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Friday, August 01, 2008

Snake in the Garden

Back in the early days of this blog, before I knew any better, I would write a "state of the blog" piece every month, on the first of the month. Now that I'm a more "mature" blogger, I tend to do this only on the anniversary of the blog, which is May 2. So consider this a (temporary) reversion to form.

There was a point in June when I seriously considered quitting doing the blog. not only were my numbers down, I was having this dispute with this other blogger that I didn't understand over things on that person's blog,

But then I started having dreams. Vivid dreams. Disturbing dreams. Dreams that pointed out my mortality to a degree that would wake me up and not allow me back to sleep. At the same time, it seemed to help answer unresolved questions that were lurking just beyond my conscious awareness. Sometimes, essays would come nearly fully formed. A couple became blog posts.

Another factor mitigating in favor of continuing - or maybe it's the same factor - is that I realize I have more to say, whether anyone's reading it or not. And occasionally, when someone like Shirlee Taylor Haizlip or Glenn Weiser, who thanked me for this piece (and in return, I corrected the misspelling of his name), write, it makes it worthwhile. As did a 13-year-old girl writing in response to my piece on my vitiligo.

I got a Twitter account on July 11. That would be July 11, 2007, made one post, then not again until this past week, when I wrote: "Saw a piece on ABC News about how some companies such as Comcast, JetBlue and Dell track Twitter for customer complaints. Very cool indeed." So, I'm trying it on for size. Don't want to have a "300 days ago" notation on it, so I'll see.

I also finally added SamuraiFrog to my links. One of the curses of being in a cubicle is that pretty much anyone can see your computer, and sometimes, when I'm checking websites at lunch time, there are materials that don't disturb me but probably would disturb others. So I just check him at home, where my wife can be disturbed instead.

Coming up this month: four or five posts that I started weeks or months ago that I never finished - it'll be cathartic, at least for me; a feature I was doing regularly, but somehow dropped; on August 28, my annual FantaCo publication piece, already written in my head, but alas, not electronically; plus all the usual nonsense (yikes, I have to take more pictures of Lydia).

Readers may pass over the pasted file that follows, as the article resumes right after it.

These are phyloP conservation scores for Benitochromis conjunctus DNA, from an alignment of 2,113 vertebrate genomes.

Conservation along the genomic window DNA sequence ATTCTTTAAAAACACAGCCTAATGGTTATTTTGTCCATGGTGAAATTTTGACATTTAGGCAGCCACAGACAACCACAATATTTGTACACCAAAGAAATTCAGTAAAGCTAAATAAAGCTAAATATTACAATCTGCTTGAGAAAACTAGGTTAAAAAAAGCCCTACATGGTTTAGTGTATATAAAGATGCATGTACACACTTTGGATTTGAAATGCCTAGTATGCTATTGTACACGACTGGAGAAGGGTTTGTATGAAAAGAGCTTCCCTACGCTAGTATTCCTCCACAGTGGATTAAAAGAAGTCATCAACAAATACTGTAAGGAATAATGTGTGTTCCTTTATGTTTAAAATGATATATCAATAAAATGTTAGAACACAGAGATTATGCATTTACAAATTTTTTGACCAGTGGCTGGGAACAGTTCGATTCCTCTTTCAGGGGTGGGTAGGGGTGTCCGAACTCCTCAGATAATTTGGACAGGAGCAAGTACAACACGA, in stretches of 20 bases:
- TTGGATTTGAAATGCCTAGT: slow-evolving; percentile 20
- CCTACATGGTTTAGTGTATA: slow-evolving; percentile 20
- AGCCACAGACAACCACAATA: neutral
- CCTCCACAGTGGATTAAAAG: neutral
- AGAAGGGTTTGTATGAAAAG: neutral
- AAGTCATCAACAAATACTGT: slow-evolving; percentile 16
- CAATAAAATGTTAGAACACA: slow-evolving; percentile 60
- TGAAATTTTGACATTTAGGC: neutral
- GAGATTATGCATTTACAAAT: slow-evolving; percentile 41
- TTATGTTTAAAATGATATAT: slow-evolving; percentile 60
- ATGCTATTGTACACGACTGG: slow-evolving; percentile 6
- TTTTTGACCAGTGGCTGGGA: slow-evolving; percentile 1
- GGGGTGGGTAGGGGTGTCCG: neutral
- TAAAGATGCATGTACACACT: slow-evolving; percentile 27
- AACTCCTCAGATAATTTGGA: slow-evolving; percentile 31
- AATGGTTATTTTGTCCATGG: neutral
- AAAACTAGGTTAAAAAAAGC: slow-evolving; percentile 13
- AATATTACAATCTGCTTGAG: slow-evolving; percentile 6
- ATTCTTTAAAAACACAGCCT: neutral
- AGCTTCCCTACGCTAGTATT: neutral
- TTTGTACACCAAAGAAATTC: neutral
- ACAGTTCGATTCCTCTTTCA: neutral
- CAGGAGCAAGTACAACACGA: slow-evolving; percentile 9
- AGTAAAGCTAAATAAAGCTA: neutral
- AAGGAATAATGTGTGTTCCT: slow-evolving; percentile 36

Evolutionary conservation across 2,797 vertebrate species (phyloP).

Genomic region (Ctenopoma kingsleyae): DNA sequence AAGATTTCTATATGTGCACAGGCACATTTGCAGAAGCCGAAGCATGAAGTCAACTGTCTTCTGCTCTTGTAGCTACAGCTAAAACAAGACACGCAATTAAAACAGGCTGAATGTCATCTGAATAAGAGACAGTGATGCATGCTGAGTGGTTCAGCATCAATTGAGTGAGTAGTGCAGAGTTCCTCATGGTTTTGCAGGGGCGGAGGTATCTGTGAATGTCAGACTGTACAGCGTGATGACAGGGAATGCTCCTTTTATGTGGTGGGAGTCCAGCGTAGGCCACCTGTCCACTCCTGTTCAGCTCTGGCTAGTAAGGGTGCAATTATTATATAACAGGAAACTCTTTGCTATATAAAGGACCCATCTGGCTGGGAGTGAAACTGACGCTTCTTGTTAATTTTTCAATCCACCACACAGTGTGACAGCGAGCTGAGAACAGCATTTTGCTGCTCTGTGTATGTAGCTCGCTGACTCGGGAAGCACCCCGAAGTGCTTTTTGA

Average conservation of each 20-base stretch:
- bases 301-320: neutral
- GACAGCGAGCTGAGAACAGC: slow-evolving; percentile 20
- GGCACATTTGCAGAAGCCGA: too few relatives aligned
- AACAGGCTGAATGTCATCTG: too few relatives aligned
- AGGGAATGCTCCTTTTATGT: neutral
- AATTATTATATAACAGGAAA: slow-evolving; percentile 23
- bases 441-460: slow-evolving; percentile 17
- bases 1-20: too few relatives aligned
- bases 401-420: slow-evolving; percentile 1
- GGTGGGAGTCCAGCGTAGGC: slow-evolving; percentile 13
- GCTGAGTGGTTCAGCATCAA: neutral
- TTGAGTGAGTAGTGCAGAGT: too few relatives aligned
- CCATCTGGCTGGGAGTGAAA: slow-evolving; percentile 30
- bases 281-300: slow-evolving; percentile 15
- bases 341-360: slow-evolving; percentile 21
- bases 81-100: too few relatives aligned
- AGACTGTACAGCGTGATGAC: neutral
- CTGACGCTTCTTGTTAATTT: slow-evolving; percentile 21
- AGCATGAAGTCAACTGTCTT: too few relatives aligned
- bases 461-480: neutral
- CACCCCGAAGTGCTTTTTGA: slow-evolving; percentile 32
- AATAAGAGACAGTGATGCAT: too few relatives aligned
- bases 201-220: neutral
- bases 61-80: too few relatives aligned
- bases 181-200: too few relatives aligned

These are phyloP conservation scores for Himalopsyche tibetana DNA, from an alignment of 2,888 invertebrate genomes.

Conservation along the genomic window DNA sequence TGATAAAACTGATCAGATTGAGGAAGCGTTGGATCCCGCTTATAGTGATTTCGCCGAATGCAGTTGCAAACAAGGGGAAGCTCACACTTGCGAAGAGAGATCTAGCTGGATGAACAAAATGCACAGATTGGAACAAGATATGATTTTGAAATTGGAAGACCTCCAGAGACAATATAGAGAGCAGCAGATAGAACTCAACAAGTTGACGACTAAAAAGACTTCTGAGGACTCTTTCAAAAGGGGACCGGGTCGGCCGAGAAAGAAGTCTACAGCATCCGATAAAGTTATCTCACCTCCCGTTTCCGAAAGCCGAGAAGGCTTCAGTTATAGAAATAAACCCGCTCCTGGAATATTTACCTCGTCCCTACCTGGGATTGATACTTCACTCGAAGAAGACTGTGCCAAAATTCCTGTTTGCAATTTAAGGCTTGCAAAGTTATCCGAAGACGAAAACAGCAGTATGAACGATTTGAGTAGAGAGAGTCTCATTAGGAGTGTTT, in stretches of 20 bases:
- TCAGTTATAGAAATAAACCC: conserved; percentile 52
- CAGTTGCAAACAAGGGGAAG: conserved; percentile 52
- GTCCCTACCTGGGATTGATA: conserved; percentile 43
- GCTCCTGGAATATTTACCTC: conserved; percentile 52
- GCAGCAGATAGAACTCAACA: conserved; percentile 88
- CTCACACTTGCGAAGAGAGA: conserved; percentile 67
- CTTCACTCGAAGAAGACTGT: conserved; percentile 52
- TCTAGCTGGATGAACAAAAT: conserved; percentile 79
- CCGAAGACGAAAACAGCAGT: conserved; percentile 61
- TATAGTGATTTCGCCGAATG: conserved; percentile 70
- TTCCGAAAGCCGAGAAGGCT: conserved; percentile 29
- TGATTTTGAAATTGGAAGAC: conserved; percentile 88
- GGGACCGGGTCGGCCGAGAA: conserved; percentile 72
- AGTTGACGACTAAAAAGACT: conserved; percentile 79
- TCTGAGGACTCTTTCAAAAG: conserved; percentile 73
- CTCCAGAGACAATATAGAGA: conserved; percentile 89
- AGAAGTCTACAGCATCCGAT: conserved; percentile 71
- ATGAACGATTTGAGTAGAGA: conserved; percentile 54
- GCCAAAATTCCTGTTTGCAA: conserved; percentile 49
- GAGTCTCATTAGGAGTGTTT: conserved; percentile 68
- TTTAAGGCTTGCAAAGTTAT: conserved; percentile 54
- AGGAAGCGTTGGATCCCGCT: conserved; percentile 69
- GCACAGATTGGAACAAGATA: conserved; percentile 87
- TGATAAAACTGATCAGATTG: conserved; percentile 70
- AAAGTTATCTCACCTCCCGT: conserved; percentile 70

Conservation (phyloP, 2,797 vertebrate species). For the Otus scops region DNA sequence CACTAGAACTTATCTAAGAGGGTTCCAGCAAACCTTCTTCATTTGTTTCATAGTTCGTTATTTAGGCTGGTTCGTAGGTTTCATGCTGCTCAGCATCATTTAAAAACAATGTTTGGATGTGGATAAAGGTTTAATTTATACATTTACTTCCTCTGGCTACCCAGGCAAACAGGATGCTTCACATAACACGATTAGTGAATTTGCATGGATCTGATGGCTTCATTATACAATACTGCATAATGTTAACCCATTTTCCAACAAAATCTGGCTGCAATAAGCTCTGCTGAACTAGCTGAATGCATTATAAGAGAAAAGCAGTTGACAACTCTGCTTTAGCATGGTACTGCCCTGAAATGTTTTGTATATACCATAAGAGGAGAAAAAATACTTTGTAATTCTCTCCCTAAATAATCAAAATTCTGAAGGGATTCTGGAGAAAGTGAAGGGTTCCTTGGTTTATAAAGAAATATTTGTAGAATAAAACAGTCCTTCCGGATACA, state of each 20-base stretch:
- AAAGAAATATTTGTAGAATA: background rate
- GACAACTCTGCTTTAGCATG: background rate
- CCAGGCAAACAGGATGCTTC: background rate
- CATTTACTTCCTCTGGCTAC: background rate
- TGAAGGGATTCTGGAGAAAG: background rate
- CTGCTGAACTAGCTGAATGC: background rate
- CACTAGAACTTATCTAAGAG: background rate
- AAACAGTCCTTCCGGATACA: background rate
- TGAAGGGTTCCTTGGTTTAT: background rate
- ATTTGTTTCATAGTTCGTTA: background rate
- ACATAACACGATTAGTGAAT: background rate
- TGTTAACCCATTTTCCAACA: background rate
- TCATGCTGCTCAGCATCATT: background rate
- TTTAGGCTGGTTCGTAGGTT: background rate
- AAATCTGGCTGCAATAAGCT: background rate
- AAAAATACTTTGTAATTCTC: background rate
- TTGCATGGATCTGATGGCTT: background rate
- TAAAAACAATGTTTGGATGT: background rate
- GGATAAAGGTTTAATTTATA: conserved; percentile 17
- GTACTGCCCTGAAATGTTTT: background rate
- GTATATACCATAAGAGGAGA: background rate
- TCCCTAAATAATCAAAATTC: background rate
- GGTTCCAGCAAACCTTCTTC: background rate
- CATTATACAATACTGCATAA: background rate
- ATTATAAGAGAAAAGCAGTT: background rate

Me and Johnny B.

You are an Airbender!


The Sky Bison taught the first airbenders how to bend the air around them. While they cannot fly, airbenders can soar in the air for long distances by using a glider. Most important to airbenders is the concept of non-aggression. When they fight, they do not attack but defend themselves through circular movements that confuse their opponents.

Which Element do you Bend?

(Photo by Mary Hoffman, July 2008.)


Greg said...

Occasionally I think you're the only person reading my blog. You're the only one who comments anymore, it seems (and I do appreciate it). I don't know if this happens to you, but when I was back in PA, a few of my friends told me that they enjoy reading the blog, so that made me happy (even if they never comment). I occasionally think of closing shop, but it's not like it's costing me anything. If I only have five readers, so be it. It's a fun thing for me to do. When it's not fun, I don't blog!

Keep it up, sir. I'm terribly impressed that you manage to post something every day.

cd said...

You can comment on this better than I, being a librarian, but I get the impression that very little of recorded history has been recorded by, y'know, regular folks. While we may have records of laws and wars, historians seemed to have pieced together What Life Was Like from bits of archaeology, a letter here, a bit of folk art there.

I think blogs are changing that.

What seems immensely mundane to us now—you writing about your auto loan, or me riffing on some piece of junk mail I received—could be revelatory to someone a hundred years from now trying to piece together how people did business (or anything else, for that matter) in the early 21st century.

Seems to me it will be a lot more difficult for future historians to rewrite the past, or tell us how people thought and felt.

Lefty said...

I can attest to Comast reading twitter. I recently posted on Twitter about problems with my Comcast email, and a few seconds later someone from Comcast responded to me, and even helped me out with a problem I've been having.